Ap­ple’s win, an­droid’s loss as Sony mobile faces extinction

Business First - - CONTENTS - by Paul Lin

Paul Lin

is CEO of Em­pir­i­cal Works

When the BBC asked about Sony’s ve-year plan for its mobile divi­sion in March, chief ex­ec­u­tive Kazuo Hi­rai re­sponded, “ ere is no guar­an­tee that we will be in any busi­ness in ve years’ time. at’s just the na­ture of the elec­tron­ics busi­ness,” im­ply­ing that Sony may be ex­it­ing the mobile phone busi­ness in the near fu­ture.

Mr Hi­rai is clearly a real­ist when it comes to the land­scape, and the profit-driven move in Fe­bru­ary to re­duce Sony to a com­pany with just three core o er­ings is re ec­tive of that. Tra­di­tion­ally, this was a com­pany as­so­ci­ated with TVs, au­dio, and cam­eras – as of now, the fo­cal points are Sony Pic­tures En­ter­tain­ment, PlayS­ta­tion, and im­age sen­sors (which are used in iPhones).

Of par­tic­u­lar in­ter­est is that the former con­sumer elec­tron­ics jug­ger­naut will as­sumedly cease to pro­duce phones. Sony makes great phones, so it’s a shame to have to eu­lo­gise them.

Tech-wise, some of the fea­tures, like wa­ter­proo ng, cam­era qual­ity, screen qual­ity, and even the de­sign, are Ap­ple-level or bet­ter. e prob­lem is that no one knows this, and no one is buy­ing them.

In fact, no­body be­sides Ap­ple is mak­ing money from high-end smart­phones. If you want an ex­pen­sive, fancy phone, an iPhone is rst choice for the ma­jor­ity.

Sony ob­vi­ously doesn’t make any money, and sur­pris­ingly nei­ther HTC nor Sam­sung are gen­er­at­ing much rev­enue from their high-end, fea­ture-rich ag­ship phones.

In Q4 2014, An­droid ac­counted for just 11.3 per cent of all smart­phone pro ts, as per Strat­egy An­a­lyt­ics, and most of that comes from the mid or low-level An­droid phones.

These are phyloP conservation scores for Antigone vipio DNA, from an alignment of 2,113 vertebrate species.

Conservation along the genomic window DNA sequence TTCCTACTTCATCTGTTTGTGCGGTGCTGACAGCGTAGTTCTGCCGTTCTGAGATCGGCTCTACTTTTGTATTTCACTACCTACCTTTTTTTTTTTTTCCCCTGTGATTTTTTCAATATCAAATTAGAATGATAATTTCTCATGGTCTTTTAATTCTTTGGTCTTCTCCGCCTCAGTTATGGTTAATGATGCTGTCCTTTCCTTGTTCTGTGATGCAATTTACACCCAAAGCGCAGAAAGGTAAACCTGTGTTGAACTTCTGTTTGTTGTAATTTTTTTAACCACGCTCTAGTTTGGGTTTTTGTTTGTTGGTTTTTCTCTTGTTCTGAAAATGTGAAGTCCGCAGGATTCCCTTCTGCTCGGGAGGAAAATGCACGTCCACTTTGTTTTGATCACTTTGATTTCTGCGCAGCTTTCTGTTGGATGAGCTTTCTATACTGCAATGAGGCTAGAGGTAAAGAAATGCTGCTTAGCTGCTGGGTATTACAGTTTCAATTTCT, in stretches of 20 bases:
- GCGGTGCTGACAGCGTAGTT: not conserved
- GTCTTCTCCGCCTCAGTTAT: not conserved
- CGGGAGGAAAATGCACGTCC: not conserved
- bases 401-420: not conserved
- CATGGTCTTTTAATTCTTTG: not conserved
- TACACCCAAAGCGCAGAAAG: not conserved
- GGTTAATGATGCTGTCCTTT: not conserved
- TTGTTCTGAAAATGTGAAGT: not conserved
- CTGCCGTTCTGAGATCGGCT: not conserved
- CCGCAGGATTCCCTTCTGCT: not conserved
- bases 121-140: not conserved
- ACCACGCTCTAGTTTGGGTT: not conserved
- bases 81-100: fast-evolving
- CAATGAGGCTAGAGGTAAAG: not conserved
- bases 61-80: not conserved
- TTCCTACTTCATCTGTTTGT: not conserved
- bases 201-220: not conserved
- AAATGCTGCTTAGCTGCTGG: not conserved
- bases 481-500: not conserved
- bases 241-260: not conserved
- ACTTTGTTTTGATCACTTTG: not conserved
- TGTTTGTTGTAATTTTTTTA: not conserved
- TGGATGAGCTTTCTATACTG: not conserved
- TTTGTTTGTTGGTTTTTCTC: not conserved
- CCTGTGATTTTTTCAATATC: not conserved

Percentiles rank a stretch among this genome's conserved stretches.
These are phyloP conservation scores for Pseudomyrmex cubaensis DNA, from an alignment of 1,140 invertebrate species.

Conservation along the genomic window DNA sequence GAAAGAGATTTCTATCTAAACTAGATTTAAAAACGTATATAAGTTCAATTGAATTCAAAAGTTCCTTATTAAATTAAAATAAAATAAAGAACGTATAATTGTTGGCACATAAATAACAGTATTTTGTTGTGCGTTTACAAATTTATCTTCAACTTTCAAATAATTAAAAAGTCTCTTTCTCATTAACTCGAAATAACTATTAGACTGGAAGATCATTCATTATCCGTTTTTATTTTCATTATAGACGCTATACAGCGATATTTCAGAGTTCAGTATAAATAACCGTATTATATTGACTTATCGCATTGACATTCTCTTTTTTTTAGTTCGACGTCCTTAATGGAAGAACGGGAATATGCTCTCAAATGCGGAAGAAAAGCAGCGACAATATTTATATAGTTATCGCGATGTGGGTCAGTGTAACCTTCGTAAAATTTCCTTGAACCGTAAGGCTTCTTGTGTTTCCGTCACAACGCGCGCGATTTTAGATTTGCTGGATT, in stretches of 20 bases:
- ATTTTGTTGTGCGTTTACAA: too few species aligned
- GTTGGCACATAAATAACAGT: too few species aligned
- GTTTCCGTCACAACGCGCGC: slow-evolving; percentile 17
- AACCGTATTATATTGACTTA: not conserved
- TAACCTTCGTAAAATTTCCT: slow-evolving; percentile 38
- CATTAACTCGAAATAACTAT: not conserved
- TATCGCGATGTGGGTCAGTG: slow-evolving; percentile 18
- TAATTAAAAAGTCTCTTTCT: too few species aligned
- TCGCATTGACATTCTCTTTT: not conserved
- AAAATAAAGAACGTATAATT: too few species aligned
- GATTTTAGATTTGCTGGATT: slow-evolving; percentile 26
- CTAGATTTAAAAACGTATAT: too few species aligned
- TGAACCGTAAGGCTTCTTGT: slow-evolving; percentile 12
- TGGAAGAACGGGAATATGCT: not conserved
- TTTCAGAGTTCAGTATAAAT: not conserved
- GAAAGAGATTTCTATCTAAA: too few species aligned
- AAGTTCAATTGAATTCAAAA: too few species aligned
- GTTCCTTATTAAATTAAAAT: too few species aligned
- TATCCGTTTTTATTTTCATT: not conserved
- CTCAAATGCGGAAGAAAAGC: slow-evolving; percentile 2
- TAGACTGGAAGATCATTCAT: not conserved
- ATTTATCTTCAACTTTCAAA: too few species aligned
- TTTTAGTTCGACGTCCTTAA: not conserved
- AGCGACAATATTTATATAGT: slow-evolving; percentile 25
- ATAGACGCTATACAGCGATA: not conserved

Ap­ple clearly dom­i­nates when it comes to mar­ket­ing, brand mes­sage, and con­sumer per­cep­tion. Sony’s tech is bril­liant and they’re dili­gent with re­search, but do you feel cool when you go into its store, as you do with Ap­ple? Why are you pay­ing al­most $1,000 for a Sony phone? When was the last time you saw an ad for a Sony phone?

e prob­lem with An­droid has al­ways been Google’s phi­los­o­phy and ap­proach, which has never been about mak­ing money or be­ing rst-to-mar­ket. It’s about push­ing a plat­form that is open and free to its hard­ware part­ners, which sounds noble, but what has hap­pened is that com­pa­nies have taken An­droid, modi ed it, and cheap­ened the brand and prod­uct in or­der to grab the lower end of the mar­ket.

As a re­sult, what you now have is a litany of cheap Chi­nese knocko s that run An­droid, some of which are ac­tu­ally quite de­cent for knocko s, but have vastly un­der­cut the mar­ket for so­phis­ti­cated An­droid phones, like Sony or HTC’s o er­ings.

It has achieved Google’s goal of ood­ing the mar­ket – An­droid ac­counts for 80% of all shipped smart­phones in Q4 2014, but at the cost of only mak­ing 11% of the pro t de­spite the mar­ket share.

It’s akin to what has al­ready hap­pened with lap­tops and PC. Peo­ple will pay good money for an Ap­ple MacBook, but who would pay more than $1,000 for a desk­top PC or PC lap­top th­ese days?

e sad corol­lary of this is an across-the-board de­cline in qual­ity and pres­tige, which is the rst step in a race to the bot­tom i.e. the pre­cise sit­u­a­tion desk­top PC and PC lap­tops are in th­ese days. is over­sat­u­ra­tion will also sti e Ap­ple’s cre­ativ­ity, since An­droid doesn’t chal­lenge them. So they could just set­tle for mi­nor up­dates to the iPhone ev­ery year if they so wished, as they’ve been do­ing with their own MacBook lap­top lines.

In the tech world, you want to see things im­prove, evolve, and con­tinue to be in­no­va­tive. With Sony ex­it­ing the An­droid phone mar­ket, this is a threat to all three.

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